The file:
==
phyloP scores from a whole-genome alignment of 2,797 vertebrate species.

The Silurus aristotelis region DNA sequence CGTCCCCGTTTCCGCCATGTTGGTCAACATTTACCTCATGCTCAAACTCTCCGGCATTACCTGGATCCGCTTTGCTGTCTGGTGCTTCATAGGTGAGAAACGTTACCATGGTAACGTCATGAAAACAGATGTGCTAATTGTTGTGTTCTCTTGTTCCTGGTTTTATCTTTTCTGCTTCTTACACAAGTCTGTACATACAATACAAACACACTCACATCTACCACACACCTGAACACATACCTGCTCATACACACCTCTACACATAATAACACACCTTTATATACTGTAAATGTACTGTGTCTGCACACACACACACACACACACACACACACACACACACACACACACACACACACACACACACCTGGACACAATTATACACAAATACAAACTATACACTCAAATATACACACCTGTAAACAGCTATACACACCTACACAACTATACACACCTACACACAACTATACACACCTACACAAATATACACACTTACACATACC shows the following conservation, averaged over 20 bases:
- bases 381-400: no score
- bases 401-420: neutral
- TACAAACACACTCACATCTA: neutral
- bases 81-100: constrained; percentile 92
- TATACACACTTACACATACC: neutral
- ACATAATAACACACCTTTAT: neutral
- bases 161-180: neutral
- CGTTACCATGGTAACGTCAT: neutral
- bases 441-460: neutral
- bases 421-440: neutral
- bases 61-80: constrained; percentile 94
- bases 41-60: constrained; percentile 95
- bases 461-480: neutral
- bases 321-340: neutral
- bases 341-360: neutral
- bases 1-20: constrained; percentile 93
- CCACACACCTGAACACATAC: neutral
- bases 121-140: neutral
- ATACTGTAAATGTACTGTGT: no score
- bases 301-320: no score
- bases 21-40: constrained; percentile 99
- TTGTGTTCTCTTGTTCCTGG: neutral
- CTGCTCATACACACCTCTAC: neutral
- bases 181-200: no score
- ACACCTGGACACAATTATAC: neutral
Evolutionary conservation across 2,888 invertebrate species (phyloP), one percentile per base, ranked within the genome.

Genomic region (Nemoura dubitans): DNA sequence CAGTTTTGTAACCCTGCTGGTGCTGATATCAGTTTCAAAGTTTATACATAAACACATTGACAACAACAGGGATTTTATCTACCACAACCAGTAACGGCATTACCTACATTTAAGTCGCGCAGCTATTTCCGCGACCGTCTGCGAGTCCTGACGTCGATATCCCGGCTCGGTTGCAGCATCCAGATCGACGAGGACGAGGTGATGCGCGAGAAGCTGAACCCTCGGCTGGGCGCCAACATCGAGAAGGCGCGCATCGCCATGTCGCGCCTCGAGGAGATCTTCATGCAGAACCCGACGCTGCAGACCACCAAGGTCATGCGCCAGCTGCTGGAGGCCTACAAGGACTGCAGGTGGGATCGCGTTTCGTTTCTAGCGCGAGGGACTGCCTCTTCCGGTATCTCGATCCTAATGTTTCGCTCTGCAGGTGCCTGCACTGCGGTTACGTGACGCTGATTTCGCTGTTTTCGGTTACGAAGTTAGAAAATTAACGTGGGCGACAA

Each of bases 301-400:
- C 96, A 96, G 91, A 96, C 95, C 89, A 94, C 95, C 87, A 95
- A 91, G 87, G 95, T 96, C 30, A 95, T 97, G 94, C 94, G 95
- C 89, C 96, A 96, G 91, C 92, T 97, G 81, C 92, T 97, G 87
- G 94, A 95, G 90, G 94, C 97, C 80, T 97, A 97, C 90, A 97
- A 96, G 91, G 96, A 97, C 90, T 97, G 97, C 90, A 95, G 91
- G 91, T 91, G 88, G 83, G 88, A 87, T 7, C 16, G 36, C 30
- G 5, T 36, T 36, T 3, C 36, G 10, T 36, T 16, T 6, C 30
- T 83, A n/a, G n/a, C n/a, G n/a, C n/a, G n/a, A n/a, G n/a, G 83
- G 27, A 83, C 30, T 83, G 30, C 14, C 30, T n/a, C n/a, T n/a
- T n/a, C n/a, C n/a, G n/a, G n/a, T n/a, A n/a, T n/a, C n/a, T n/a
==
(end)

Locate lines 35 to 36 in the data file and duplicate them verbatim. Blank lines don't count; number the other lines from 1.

- A 96, G 91, G 96, A 97, C 90, T 97, G 97, C 90, A 95, G 91
- G 91, T 91, G 88, G 83, G 88, A 87, T 7, C 16, G 36, C 30